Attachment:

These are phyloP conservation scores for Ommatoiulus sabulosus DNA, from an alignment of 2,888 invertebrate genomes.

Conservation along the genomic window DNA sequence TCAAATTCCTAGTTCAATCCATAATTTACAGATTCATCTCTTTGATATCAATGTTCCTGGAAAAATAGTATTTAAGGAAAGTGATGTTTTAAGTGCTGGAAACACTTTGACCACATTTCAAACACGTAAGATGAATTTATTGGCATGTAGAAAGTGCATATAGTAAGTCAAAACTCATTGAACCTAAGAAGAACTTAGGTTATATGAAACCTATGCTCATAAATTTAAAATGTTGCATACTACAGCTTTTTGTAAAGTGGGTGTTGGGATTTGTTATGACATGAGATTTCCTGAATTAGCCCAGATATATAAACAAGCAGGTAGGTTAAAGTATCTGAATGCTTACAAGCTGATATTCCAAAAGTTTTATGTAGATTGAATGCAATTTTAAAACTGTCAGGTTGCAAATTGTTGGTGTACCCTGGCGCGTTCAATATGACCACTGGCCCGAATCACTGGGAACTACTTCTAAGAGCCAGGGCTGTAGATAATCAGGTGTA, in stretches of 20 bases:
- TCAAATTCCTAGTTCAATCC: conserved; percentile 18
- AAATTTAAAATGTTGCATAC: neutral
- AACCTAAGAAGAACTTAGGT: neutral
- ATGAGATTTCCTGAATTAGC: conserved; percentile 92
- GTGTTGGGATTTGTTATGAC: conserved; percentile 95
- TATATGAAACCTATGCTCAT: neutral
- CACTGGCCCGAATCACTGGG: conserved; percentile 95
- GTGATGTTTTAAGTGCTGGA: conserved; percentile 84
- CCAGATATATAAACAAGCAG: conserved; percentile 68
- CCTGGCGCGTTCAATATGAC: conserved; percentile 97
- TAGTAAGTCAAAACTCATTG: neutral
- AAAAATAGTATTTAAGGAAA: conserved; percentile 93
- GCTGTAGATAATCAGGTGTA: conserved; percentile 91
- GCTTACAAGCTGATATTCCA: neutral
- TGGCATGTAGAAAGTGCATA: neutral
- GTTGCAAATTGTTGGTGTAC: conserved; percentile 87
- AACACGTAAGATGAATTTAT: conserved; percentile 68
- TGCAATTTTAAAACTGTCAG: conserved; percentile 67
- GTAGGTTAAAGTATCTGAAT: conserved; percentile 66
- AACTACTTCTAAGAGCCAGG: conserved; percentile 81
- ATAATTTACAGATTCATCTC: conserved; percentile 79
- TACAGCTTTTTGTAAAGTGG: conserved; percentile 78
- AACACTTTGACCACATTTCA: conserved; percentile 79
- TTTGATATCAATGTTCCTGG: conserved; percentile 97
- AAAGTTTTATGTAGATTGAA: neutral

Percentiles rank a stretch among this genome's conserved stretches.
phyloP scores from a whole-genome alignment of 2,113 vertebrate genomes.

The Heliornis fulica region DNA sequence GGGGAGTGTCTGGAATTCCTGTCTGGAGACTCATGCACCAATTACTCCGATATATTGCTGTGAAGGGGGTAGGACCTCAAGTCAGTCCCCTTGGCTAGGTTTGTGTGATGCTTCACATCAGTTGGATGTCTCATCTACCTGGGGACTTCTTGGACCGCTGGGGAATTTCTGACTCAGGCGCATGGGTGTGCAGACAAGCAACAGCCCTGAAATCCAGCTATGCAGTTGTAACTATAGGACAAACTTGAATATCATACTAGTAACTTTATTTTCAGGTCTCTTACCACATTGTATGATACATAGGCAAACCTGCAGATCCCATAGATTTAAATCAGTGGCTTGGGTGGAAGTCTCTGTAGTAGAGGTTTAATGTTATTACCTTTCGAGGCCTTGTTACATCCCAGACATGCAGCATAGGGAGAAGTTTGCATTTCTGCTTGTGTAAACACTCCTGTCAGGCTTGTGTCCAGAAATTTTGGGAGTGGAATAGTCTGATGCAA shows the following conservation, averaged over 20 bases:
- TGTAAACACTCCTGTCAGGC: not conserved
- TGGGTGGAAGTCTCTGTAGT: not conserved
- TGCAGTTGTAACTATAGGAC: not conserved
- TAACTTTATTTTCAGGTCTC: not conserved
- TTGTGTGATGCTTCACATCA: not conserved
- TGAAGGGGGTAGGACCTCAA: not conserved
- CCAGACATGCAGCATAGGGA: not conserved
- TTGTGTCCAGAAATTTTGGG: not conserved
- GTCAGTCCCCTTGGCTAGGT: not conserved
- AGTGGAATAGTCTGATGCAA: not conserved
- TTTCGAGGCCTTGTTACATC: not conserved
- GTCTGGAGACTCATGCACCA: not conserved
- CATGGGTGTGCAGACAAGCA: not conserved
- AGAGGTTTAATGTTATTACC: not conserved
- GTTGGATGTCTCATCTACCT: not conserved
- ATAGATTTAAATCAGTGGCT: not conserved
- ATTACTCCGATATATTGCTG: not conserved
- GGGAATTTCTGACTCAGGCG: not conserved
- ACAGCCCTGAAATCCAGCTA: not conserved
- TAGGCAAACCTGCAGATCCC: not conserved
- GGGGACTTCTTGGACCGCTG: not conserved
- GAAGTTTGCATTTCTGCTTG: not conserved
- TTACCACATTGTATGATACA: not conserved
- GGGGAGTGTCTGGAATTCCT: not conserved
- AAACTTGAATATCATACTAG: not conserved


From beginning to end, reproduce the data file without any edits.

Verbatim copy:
These are phyloP conservation scores for Ommatoiulus sabulosus DNA, from an alignment of 2,888 invertebrate genomes.

Conservation along the genomic window DNA sequence TCAAATTCCTAGTTCAATCCATAATTTACAGATTCATCTCTTTGATATCAATGTTCCTGGAAAAATAGTATTTAAGGAAAGTGATGTTTTAAGTGCTGGAAACACTTTGACCACATTTCAAACACGTAAGATGAATTTATTGGCATGTAGAAAGTGCATATAGTAAGTCAAAACTCATTGAACCTAAGAAGAACTTAGGTTATATGAAACCTATGCTCATAAATTTAAAATGTTGCATACTACAGCTTTTTGTAAAGTGGGTGTTGGGATTTGTTATGACATGAGATTTCCTGAATTAGCCCAGATATATAAACAAGCAGGTAGGTTAAAGTATCTGAATGCTTACAAGCTGATATTCCAAAAGTTTTATGTAGATTGAATGCAATTTTAAAACTGTCAGGTTGCAAATTGTTGGTGTACCCTGGCGCGTTCAATATGACCACTGGCCCGAATCACTGGGAACTACTTCTAAGAGCCAGGGCTGTAGATAATCAGGTGTA, in stretches of 20 bases:
- TCAAATTCCTAGTTCAATCC: conserved; percentile 18
- AAATTTAAAATGTTGCATAC: neutral
- AACCTAAGAAGAACTTAGGT: neutral
- ATGAGATTTCCTGAATTAGC: conserved; percentile 92
- GTGTTGGGATTTGTTATGAC: conserved; percentile 95
- TATATGAAACCTATGCTCAT: neutral
- CACTGGCCCGAATCACTGGG: conserved; percentile 95
- GTGATGTTTTAAGTGCTGGA: conserved; percentile 84
- CCAGATATATAAACAAGCAG: conserved; percentile 68
- CCTGGCGCGTTCAATATGAC: conserved; percentile 97
- TAGTAAGTCAAAACTCATTG: neutral
- AAAAATAGTATTTAAGGAAA: conserved; percentile 93
- GCTGTAGATAATCAGGTGTA: conserved; percentile 91
- GCTTACAAGCTGATATTCCA: neutral
- TGGCATGTAGAAAGTGCATA: neutral
- GTTGCAAATTGTTGGTGTAC: conserved; percentile 87
- AACACGTAAGATGAATTTAT: conserved; percentile 68
- TGCAATTTTAAAACTGTCAG: conserved; percentile 67
- GTAGGTTAAAGTATCTGAAT: conserved; percentile 66
- AACTACTTCTAAGAGCCAGG: conserved; percentile 81
- ATAATTTACAGATTCATCTC: conserved; percentile 79
- TACAGCTTTTTGTAAAGTGG: conserved; percentile 78
- AACACTTTGACCACATTTCA: conserved; percentile 79
- TTTGATATCAATGTTCCTGG: conserved; percentile 97
- AAAGTTTTATGTAGATTGAA: neutral

Percentiles rank a stretch among this genome's conserved stretches.
phyloP scores from a whole-genome alignment of 2,113 vertebrate genomes.

The Heliornis fulica region DNA sequence GGGGAGTGTCTGGAATTCCTGTCTGGAGACTCATGCACCAATTACTCCGATATATTGCTGTGAAGGGGGTAGGACCTCAAGTCAGTCCCCTTGGCTAGGTTTGTGTGATGCTTCACATCAGTTGGATGTCTCATCTACCTGGGGACTTCTTGGACCGCTGGGGAATTTCTGACTCAGGCGCATGGGTGTGCAGACAAGCAACAGCCCTGAAATCCAGCTATGCAGTTGTAACTATAGGACAAACTTGAATATCATACTAGTAACTTTATTTTCAGGTCTCTTACCACATTGTATGATACATAGGCAAACCTGCAGATCCCATAGATTTAAATCAGTGGCTTGGGTGGAAGTCTCTGTAGTAGAGGTTTAATGTTATTACCTTTCGAGGCCTTGTTACATCCCAGACATGCAGCATAGGGAGAAGTTTGCATTTCTGCTTGTGTAAACACTCCTGTCAGGCTTGTGTCCAGAAATTTTGGGAGTGGAATAGTCTGATGCAA shows the following conservation, averaged over 20 bases:
- TGTAAACACTCCTGTCAGGC: not conserved
- TGGGTGGAAGTCTCTGTAGT: not conserved
- TGCAGTTGTAACTATAGGAC: not conserved
- TAACTTTATTTTCAGGTCTC: not conserved
- TTGTGTGATGCTTCACATCA: not conserved
- TGAAGGGGGTAGGACCTCAA: not conserved
- CCAGACATGCAGCATAGGGA: not conserved
- TTGTGTCCAGAAATTTTGGG: not conserved
- GTCAGTCCCCTTGGCTAGGT: not conserved
- AGTGGAATAGTCTGATGCAA: not conserved
- TTTCGAGGCCTTGTTACATC: not conserved
- GTCTGGAGACTCATGCACCA: not conserved
- CATGGGTGTGCAGACAAGCA: not conserved
- AGAGGTTTAATGTTATTACC: not conserved
- GTTGGATGTCTCATCTACCT: not conserved
- ATAGATTTAAATCAGTGGCT: not conserved
- ATTACTCCGATATATTGCTG: not conserved
- GGGAATTTCTGACTCAGGCG: not conserved
- ACAGCCCTGAAATCCAGCTA: not conserved
- TAGGCAAACCTGCAGATCCC: not conserved
- GGGGACTTCTTGGACCGCTG: not conserved
- GAAGTTTGCATTTCTGCTTG: not conserved
- TTACCACATTGTATGATACA: not conserved
- GGGGAGTGTCTGGAATTCCT: not conserved
- AAACTTGAATATCATACTAG: not conserved